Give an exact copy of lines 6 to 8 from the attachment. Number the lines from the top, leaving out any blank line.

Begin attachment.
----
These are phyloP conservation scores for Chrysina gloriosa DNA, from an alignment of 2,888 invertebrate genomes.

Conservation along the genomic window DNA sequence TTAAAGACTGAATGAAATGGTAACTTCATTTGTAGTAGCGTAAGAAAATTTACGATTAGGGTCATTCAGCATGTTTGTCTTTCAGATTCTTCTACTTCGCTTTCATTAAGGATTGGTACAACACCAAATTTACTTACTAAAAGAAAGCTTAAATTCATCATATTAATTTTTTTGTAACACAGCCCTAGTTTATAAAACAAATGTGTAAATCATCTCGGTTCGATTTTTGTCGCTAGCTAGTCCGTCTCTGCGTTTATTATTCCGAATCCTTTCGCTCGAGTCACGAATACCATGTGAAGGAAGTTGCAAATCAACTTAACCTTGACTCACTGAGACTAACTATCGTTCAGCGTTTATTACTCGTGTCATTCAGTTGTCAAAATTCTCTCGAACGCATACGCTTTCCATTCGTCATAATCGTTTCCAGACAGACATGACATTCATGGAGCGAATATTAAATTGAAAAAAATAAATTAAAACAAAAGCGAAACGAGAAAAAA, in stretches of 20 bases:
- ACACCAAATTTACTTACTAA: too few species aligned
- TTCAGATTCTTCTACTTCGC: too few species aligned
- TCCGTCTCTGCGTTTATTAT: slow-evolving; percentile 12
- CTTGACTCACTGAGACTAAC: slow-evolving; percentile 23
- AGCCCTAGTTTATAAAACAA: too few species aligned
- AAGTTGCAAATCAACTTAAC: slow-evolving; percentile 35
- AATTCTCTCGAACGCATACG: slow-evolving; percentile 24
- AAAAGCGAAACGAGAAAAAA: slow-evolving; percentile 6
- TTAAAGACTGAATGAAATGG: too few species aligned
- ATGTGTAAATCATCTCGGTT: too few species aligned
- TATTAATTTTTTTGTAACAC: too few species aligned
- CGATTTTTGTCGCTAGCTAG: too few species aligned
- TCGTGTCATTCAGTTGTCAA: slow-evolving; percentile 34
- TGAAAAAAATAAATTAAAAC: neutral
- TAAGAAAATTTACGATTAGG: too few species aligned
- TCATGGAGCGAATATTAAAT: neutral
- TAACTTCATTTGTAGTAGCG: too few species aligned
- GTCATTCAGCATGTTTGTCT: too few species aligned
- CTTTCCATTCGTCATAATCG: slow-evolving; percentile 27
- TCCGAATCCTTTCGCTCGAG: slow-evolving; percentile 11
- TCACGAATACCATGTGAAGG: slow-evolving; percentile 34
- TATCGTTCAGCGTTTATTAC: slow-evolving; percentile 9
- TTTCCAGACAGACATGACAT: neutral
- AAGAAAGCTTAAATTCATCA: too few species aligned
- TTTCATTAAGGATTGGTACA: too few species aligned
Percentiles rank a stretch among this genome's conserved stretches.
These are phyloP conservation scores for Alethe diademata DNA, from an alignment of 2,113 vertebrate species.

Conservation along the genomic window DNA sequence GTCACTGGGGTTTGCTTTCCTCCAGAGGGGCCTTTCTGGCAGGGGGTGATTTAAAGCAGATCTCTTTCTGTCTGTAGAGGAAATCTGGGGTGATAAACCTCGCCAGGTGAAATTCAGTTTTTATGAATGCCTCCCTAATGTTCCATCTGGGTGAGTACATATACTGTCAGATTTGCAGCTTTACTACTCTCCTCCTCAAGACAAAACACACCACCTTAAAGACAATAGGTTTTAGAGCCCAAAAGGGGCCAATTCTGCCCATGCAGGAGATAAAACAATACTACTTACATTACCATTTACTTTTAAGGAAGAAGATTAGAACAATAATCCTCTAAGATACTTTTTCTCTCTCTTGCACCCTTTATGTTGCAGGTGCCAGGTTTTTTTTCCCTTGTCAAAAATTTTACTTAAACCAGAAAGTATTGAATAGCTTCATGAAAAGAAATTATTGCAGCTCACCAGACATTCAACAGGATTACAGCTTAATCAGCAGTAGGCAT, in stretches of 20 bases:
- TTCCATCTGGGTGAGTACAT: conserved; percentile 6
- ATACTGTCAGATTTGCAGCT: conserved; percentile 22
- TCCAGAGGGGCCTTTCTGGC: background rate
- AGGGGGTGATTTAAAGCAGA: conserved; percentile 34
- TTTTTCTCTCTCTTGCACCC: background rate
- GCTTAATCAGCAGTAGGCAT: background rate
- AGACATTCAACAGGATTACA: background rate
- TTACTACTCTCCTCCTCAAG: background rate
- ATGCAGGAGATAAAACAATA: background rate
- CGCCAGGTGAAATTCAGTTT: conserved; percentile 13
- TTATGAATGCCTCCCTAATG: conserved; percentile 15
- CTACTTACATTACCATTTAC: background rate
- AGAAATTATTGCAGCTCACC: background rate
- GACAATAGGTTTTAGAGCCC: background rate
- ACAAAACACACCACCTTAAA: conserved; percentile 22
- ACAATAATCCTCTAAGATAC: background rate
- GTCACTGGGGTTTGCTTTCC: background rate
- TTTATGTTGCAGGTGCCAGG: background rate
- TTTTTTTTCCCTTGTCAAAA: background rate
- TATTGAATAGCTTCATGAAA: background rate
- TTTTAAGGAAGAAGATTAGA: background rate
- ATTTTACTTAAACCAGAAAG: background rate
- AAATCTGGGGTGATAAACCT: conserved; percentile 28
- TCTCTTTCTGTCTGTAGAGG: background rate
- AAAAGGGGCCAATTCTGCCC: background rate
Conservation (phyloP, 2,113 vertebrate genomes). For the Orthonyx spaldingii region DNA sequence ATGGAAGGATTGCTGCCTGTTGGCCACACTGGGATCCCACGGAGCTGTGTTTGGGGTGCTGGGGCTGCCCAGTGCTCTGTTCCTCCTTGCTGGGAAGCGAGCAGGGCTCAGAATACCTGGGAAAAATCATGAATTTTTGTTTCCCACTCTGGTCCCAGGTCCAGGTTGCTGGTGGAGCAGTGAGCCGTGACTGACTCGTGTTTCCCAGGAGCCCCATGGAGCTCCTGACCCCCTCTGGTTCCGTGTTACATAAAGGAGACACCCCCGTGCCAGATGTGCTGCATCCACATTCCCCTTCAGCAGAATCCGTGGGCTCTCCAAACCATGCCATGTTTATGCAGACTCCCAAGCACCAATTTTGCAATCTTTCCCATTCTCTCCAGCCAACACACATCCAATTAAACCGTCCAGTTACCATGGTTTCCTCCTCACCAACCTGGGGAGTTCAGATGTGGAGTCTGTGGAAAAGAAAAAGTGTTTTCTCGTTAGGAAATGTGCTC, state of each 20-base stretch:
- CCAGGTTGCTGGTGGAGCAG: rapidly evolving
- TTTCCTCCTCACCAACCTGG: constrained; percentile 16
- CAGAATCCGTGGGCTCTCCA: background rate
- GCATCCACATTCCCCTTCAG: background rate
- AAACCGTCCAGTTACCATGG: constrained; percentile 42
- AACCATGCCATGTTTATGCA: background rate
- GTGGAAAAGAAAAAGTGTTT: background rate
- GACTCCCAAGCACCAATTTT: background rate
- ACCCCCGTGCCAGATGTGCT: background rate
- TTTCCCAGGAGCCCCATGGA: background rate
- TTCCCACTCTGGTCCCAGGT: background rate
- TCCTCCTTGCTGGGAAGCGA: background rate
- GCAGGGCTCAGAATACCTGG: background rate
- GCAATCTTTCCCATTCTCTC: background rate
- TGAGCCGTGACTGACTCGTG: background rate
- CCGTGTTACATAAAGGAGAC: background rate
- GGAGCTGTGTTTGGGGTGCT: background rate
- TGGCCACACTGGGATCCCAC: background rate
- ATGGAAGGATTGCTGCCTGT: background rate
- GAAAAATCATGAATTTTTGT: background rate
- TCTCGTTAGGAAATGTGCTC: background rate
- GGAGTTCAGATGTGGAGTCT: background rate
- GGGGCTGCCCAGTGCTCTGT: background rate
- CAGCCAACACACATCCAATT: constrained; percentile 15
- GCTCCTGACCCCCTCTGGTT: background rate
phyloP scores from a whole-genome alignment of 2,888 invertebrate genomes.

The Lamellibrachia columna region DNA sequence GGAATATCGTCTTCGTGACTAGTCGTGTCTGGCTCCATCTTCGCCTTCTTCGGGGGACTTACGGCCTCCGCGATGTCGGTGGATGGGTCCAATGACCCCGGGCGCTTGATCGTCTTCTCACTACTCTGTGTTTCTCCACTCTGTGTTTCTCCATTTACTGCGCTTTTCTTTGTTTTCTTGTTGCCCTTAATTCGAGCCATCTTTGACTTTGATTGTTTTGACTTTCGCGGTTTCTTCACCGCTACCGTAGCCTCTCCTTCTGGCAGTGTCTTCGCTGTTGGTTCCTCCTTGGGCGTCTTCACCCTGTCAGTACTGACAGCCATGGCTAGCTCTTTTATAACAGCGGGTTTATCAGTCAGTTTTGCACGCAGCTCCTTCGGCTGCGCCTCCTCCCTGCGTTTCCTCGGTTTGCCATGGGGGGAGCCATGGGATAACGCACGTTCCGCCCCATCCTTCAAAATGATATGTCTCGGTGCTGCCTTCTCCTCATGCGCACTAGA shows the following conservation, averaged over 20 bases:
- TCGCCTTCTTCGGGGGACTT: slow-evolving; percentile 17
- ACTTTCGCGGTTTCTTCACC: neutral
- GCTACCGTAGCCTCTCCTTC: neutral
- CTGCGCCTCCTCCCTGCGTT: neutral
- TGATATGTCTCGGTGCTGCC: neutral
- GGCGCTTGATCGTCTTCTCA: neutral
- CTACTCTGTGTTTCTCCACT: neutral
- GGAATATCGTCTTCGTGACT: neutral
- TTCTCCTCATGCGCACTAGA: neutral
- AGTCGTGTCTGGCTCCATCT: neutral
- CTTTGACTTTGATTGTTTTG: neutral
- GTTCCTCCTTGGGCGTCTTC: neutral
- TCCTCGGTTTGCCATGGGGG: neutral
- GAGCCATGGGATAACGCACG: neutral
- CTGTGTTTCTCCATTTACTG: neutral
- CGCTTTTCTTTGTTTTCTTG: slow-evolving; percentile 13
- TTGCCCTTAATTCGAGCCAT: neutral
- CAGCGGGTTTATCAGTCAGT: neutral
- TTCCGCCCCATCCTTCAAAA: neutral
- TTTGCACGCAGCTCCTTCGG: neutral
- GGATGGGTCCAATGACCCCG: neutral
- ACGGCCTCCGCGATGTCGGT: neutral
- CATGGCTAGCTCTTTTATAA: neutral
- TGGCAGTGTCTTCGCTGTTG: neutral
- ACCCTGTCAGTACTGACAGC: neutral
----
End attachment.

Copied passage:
- CTTGACTCACTGAGACTAAC: slow-evolving; percentile 23
- AGCCCTAGTTTATAAAACAA: too few species aligned
- AAGTTGCAAATCAACTTAAC: slow-evolving; percentile 35